What’s Your Major, Lily Elbaum?
Lily Elbaum, Class of 2016
Hometown: Evergreen, CO
What’s your major?
I’m a medieval and Renaissance studies major with an English correlate.
When I came to Vassar, I had no idea what I wanted to major in. During my freshman year, I declared as an Italian major. During my sophomore year, I applied for an independent major but was turned down, so I switched to international studies, and then political science. Finally, I moved to medieval and Renaissance studies with a correlate in English.
What generated your interest in Medieval and Renaissance Studies?
It really began before I came to Vassar. I took a gap year in Norway after I graduated from high school and was introduced to Norse tales and legends there. During my freshman year at Vassar, I read Beowulf, and in my search for a major in my sophomore year, I learned more about the curriculum for medieval and Renaissance studies and decided it fit what I was most interested in studying.
Can you name a favorite course you’ve taken here?
During my sophomore year, I took a course called “Detectives in the Archives,” where I learned what Vassar has in the library’s Special Collections. There are some old manuscripts that date back to before and just after the invention of the printing press, a page of the Gutenberg Bible, second and third Shakespeare folios – there’s lots of cool, old stuff. That intrigued me, and knowing how to find that material has really helped me in pursuing my major.
Another thing I like about the major is that you can work with your advisor to tailor it to your specific interests; you can slant it toward literature or toward history or whatever combination you want. I was able to map out my own course plan with courses in English, history, media studies, and Italian and craft the major I wanted.
Will you be doing a senior project?
Yes, my senior thesis is a translation of an Old Norse saga, a bridal quest romance from the 13th century.
How did you learn Old Norse?
I became fluent in Norwegian during my gap year and began studying Old Norse then. Old Norse is not quite as far removed from modern Norwegian as Old English is from English, but there are some significant differences.
How did you choose this particular tale?
Last year I was awarded Vassar’s John B. Schwartz Memorial Prize, which enabled me to travel to Denmark for research for three weeks during the summer before my senior year. I searched for Old Norse tales at the Arnamagnaen Institute of Norse Studies at the University of Copenhagen and found the tale there.
What other activities are you involved in at Vassar?
I’ve been a member of the sabre squad of the fencing team all four years, and I’ve been involved in the Vassar Haiti Project. Both activities have been really valuable experiences. They have helped me to be more confident in my own abilities as well as providing me with valuable leadership experience. Working with the Vassar Haiti Project and getting to travel to Haiti has been a very special, meaningful experience that has re-shaped the way I see the world.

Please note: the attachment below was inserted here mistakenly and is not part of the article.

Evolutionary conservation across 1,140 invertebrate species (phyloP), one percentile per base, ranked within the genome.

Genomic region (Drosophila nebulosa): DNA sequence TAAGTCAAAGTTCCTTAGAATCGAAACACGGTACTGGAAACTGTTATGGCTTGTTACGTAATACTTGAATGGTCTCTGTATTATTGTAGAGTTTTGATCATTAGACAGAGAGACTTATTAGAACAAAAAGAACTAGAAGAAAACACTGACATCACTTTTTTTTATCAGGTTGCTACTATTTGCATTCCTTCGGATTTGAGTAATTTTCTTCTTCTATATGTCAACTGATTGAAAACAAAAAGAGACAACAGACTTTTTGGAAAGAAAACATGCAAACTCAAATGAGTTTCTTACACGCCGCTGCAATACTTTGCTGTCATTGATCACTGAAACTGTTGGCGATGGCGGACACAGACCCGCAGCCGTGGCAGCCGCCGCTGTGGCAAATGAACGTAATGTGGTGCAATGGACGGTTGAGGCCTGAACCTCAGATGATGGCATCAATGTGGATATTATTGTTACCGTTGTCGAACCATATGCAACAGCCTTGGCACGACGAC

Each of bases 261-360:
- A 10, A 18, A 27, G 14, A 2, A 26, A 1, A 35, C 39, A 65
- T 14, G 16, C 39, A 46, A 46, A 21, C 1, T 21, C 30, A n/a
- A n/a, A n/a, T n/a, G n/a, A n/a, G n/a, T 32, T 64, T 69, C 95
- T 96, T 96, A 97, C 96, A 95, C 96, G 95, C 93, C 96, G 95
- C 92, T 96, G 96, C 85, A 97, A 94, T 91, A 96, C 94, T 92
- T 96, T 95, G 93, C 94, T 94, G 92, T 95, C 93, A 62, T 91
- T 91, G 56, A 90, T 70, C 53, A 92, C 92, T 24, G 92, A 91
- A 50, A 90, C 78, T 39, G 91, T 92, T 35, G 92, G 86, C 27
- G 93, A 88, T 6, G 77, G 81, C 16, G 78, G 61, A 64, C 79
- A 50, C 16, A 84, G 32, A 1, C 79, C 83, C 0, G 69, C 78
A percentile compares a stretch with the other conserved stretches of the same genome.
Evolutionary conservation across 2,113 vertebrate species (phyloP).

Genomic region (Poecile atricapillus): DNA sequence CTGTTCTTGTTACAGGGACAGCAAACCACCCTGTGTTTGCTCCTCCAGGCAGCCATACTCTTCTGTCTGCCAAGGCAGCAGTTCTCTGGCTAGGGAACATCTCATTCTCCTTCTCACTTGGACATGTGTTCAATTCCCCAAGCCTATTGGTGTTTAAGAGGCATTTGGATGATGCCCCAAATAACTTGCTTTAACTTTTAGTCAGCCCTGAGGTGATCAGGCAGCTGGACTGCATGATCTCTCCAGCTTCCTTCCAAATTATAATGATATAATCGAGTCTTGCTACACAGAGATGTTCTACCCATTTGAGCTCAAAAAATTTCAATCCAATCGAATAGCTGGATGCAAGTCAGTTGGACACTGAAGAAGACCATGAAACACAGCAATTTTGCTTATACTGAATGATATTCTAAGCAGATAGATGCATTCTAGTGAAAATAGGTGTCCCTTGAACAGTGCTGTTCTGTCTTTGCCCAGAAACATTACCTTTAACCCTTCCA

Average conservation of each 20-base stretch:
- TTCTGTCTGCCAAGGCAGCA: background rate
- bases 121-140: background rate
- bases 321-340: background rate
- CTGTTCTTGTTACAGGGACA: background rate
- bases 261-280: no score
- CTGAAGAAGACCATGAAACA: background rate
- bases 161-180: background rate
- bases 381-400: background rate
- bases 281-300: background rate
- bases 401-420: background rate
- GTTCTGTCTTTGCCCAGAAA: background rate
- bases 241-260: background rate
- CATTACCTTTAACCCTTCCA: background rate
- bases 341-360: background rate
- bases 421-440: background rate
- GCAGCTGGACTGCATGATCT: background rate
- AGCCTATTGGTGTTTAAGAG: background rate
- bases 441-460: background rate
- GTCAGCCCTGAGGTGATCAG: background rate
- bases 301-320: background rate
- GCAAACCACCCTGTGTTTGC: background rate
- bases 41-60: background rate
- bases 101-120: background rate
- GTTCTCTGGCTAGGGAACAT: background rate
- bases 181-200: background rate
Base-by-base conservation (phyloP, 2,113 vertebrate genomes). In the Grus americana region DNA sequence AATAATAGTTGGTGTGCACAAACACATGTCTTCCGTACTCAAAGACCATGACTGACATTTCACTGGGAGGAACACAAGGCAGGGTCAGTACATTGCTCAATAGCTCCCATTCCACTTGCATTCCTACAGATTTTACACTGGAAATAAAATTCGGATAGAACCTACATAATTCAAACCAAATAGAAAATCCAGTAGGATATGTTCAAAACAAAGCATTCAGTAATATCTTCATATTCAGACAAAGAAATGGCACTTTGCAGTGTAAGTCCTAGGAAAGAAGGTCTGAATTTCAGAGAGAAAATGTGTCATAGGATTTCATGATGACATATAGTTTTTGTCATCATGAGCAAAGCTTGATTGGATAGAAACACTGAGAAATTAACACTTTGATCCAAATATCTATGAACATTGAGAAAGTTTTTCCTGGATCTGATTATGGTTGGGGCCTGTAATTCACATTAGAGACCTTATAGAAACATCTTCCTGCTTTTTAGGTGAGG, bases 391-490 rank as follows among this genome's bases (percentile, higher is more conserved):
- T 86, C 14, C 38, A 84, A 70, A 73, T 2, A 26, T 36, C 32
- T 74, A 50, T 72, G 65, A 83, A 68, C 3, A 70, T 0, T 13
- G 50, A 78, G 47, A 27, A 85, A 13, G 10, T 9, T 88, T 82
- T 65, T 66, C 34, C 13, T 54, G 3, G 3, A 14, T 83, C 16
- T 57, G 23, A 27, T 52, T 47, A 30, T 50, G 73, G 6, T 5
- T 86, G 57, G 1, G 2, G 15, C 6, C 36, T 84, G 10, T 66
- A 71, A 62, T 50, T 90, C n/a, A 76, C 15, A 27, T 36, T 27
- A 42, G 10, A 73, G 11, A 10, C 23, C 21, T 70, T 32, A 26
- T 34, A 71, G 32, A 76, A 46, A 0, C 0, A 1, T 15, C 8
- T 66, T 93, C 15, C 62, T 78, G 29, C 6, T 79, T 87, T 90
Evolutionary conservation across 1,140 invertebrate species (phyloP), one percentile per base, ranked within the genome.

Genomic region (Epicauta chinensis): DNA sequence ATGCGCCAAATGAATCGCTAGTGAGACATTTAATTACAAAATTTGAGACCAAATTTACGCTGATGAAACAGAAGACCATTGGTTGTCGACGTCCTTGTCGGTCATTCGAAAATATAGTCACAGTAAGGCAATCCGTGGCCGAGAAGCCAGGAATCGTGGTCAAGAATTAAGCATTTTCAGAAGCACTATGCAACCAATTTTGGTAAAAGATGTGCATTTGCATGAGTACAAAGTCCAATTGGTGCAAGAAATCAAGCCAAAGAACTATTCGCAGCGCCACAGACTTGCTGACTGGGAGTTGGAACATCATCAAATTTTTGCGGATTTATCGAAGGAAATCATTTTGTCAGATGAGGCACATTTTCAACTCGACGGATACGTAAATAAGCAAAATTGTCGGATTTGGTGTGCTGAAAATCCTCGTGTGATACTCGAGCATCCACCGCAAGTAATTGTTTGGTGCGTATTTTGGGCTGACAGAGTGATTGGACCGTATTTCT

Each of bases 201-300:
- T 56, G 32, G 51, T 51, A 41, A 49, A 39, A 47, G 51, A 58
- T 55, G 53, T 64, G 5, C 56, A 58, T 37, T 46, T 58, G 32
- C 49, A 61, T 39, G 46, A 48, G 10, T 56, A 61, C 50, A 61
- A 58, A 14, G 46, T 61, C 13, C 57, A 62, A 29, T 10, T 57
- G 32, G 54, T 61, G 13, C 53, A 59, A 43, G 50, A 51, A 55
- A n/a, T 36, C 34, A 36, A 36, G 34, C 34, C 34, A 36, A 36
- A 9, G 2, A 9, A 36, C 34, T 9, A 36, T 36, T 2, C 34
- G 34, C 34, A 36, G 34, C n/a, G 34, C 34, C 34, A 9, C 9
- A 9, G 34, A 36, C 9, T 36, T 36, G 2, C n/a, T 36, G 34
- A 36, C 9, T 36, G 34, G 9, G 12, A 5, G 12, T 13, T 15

What are your plans after you graduate?
I have been accepted into master’s programs in medieval studies at three universities, and I plan to attend the University of Toronto.
How would you describe your academic experience at Vassar?
I’ve probably done a lot more trial and error in my search for a major than a lot of people here. I have friends who declared pre-med and stayed pre-med and declared computer science and are graduating as computer science majors. Mine was more of a journey to find out what I really wanted, and I don’t regret any of it. During my search I took courses in astronomy, chemistry, media studies. I’ve sampled a lot of the curriculum.
What’s the value of a liberal arts education?
The most important thing, especially here at Vassar, is that you learn about things with a global perspective and not in a vacuum. When you take a wide spectrum of courses, you begin to see patterns emerge. You can study medieval history one semester and modern political science the next, and you notice some themes that are common to both. If you focused strictly on political science, you’d miss that.
And a liberal arts education teaches you how to think. I know that’s a cliché, but it’s true. Through interaction with your professors and other students, you’re constantly being encouraged to challenge other people’s ideas, to learn that there are other perspectives. This has led me to have conversations that weren’t always comfortable but that were necessary. Maybe this isn’t unique to Vassar, but it’s certainly part of the culture here. You’re taught to question everything.
Posted Thursday, April 14, 2016